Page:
Small Marine Protected Areas in Fiji provide refuge for reef fish assemblages, feeding groups, and corals

Bonaldo, Roberta M., Pires, Mathias M., Guimaraes, Paulo Roberto, Hoey, Andrew S., and Hay, Mark E. (2017) Small Marine Protected Areas in Fiji provide refuge for reef fish assemblages, feeding groups, and corals. PLoS One, 12 (1). e017063.

PDF (Published Version) - Published Version
Available under License Creative Commons Attribution.

Download (1MB) | Preview
View at Publisher Website:


The establishment of no-take marine protected areas (MPAs) on coral reefs is a common management strategy for conserving the diversity, abundance, and biomass of reef organisms. Generally, well-managed and enforced MPAs can increase or maintain the diversity and function of the enclosed coral reef, with some of the benefits extending to adjacent nonprotected reefs. A fundamental question in coral reef conservation is whether these benefits arise within small MPAs (< 1 km(2)), because larval input of reef organisms is largely decoupled from local adult reproduction. We examined the structure of fish assemblages, composition of fish feeding groups, benthic cover, and key ecosystem processes (grazing, macroalgal browsing, and coral replenishment) in three small (0.5-0.8 km(2)) no-take MPAs and adjacent areas where fisheries are allowed (non-MPAs) on coral reefs in Fiji. The MPAs exhibited greater species richness, density, and biomass of fishes than non-MPAs. Furthermore, MPAs contained a greater abundance and biomass of grazing herbivores and piscivores as well as a greater abundance of cleaners than fished areas. We also found differences in fish associations when foraging, with feeding groups being generally more diverse and having greater biomass within MPAs than adjacent non-MPAs. Grazing by parrotfishes was 3-6 times greater, and macroalgal browsing was 3-5 times greater in MPAs than in non-MPAs. On average, MPAs had 260-280% as much coral cover and only 5-25% as much macroalgal cover as their paired non-MPA sites. Finally, two of the three MPAs had three-fold more coral recruits than adjacent non-MPAs. The results of this study indicate that small MPAs benefit not only populations of reef fishes, but also enhance ecosystem processes that are critical to reef resilience within the MPAs.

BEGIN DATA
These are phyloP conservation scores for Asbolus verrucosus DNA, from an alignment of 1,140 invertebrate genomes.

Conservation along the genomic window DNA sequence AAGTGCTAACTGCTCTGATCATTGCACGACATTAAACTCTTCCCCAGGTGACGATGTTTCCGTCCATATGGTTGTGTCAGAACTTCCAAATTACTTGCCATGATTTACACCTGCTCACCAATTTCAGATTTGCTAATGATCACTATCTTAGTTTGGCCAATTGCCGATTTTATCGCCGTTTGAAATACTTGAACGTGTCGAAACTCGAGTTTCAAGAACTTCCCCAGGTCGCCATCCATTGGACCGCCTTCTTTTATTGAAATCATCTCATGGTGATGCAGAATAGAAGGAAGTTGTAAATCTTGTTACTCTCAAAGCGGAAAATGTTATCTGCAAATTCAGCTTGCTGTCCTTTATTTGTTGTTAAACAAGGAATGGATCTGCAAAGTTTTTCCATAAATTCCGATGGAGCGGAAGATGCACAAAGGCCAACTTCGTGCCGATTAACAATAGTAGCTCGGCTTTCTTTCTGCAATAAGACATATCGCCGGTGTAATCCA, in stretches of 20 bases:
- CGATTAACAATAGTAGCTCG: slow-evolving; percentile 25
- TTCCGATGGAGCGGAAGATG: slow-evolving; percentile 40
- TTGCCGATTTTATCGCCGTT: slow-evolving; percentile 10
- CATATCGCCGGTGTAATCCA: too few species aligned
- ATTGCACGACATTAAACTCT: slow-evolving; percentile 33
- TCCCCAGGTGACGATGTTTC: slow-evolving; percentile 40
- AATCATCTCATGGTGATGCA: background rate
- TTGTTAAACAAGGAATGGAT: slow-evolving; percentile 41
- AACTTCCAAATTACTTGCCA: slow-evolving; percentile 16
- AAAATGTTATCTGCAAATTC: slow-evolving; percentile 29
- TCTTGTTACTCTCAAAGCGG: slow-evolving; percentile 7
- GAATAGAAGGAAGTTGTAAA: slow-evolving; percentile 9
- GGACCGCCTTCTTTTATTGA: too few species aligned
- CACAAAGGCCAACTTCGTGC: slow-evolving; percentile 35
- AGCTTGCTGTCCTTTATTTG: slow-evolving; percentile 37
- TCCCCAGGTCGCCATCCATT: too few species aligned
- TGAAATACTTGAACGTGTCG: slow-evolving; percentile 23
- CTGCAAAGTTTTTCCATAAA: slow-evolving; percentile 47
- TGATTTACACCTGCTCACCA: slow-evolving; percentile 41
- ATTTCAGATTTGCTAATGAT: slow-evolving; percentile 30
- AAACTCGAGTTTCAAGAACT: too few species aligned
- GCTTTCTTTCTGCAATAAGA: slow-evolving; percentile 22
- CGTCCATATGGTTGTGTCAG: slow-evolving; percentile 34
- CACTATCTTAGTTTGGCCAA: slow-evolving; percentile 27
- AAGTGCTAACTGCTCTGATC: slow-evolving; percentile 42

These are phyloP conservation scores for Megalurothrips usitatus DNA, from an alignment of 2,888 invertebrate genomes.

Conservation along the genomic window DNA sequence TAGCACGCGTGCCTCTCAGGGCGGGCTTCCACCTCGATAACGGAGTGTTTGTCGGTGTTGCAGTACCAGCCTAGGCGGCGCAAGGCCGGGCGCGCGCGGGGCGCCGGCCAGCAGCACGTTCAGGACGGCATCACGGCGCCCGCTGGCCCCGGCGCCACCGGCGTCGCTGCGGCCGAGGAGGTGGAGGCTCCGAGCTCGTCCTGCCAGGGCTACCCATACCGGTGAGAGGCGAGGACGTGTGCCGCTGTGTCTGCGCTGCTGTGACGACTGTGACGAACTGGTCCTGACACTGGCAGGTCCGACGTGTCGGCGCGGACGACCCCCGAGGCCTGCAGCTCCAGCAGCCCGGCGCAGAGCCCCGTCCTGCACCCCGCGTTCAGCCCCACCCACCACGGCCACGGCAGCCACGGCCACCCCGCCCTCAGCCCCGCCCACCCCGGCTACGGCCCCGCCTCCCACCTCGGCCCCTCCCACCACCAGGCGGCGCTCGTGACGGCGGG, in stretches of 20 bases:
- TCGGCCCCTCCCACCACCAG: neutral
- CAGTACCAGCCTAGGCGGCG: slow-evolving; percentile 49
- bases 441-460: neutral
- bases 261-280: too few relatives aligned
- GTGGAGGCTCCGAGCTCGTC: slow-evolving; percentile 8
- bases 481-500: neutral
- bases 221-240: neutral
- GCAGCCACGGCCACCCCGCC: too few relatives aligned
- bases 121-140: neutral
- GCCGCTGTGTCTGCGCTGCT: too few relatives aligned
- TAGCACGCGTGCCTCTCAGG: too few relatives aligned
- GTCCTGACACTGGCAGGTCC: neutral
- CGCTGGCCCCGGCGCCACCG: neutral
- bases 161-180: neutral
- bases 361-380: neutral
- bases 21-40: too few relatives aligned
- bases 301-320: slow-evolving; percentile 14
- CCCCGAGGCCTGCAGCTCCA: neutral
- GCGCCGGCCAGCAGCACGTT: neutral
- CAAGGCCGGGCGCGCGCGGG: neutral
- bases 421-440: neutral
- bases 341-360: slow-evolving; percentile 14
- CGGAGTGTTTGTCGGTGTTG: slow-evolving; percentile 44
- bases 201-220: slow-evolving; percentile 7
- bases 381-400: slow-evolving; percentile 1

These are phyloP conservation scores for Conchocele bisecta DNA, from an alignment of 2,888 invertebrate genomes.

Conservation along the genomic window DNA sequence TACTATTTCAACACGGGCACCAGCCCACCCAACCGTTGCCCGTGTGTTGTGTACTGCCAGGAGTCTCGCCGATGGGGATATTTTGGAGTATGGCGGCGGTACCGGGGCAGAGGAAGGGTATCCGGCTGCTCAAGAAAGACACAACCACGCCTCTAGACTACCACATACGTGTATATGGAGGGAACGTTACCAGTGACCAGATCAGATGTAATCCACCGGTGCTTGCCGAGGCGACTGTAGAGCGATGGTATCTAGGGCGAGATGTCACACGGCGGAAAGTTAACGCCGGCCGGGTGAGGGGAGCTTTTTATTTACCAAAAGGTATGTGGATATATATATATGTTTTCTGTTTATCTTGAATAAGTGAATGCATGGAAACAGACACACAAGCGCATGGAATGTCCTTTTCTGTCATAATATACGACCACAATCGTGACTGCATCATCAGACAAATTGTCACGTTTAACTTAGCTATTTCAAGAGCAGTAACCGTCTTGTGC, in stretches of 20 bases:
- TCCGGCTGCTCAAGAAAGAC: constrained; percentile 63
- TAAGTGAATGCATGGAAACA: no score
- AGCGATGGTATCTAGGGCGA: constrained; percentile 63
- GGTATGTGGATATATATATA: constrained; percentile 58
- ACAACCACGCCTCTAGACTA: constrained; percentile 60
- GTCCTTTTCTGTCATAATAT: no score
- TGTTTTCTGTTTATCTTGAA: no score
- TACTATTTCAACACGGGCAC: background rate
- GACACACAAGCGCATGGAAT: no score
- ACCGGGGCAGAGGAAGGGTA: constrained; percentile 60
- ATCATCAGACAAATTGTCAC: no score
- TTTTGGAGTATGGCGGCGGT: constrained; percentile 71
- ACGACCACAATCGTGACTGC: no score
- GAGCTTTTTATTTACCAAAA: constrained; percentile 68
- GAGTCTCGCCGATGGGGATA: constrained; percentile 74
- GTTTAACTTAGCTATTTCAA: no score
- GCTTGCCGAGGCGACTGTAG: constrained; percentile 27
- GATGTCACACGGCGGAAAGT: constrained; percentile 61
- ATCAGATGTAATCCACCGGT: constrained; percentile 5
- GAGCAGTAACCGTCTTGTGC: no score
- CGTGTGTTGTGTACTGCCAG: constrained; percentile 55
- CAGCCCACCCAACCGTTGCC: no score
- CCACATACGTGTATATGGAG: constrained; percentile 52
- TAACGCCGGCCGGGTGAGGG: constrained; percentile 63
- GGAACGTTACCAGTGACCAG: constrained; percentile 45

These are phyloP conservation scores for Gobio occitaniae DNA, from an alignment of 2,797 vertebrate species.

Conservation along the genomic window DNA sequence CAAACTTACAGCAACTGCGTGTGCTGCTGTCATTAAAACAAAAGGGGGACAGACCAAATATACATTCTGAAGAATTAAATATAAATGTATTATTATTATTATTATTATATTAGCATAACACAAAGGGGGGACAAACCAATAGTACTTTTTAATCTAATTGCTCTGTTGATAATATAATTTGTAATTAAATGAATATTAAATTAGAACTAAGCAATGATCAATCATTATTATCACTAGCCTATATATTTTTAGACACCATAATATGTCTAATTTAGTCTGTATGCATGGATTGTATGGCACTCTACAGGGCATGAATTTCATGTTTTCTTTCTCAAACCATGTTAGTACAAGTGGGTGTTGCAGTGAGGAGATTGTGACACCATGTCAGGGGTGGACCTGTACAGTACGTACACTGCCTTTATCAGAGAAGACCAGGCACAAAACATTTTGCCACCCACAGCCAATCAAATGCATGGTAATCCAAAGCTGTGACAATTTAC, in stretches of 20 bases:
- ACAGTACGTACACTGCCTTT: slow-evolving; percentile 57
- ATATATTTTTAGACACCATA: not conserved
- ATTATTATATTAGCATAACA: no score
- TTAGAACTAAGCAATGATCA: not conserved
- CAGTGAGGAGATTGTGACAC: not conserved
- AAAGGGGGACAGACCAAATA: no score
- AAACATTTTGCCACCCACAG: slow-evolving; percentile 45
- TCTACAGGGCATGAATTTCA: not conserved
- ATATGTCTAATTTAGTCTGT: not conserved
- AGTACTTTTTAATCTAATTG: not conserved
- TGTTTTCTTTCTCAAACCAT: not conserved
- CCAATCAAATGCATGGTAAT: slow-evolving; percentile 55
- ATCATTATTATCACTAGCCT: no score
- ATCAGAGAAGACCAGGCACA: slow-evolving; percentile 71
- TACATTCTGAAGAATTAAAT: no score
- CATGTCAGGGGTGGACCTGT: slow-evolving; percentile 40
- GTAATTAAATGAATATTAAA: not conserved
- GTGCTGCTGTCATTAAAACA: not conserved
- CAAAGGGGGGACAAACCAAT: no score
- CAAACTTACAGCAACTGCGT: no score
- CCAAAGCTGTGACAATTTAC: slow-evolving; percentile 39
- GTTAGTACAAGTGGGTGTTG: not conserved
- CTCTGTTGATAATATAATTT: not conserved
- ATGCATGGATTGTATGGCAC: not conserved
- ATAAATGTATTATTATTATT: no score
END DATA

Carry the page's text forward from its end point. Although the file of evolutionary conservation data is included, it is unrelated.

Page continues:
Item ID: 50286
Item Type: Article (Research - C1)
ISSN: 1932-6203
Additional Information:

© 2017 Bonaldo et al. This is an open access article distributed under the terms of the Creative Commons Attribution License, which permits unrestricted use, distribution, and reproduction in any medium, provided the original author and source are credited.

Funders: National Science Foundation (NSF), National Institute of Health (NIH), USA, Teasley Endowment, FAPESP Brazil
Projects and Grants: NSF grant OCE-0929119, NIH grant U01-TW007401, FAPESP grant 2012/24432-4, FAPESP grant 2009/54567-6, FAPESP grant 2009/54422-8
Research Data:
Date Deposited: 20 Sep 2017 07:34
FoR Codes: 31 BIOLOGICAL SCIENCES > 3103 Ecology > 310305 Marine and estuarine ecology (incl. marine ichthyology) @ 100%
SEO Codes: 96 ENVIRONMENT > 9605 Ecosystem Assessment and Management > 960507 Ecosystem Assessment and Management of Marine Environments @ 50%
96 ENVIRONMENT > 9608 Flora, Fauna and Biodiversity > 960808 Marine Flora, Fauna and Biodiversity @ 50%
Downloads: Total: 791
Last 12 Months: 103
More Statistics

Actions (Repository Staff Only)

Item Control Page Item Control Page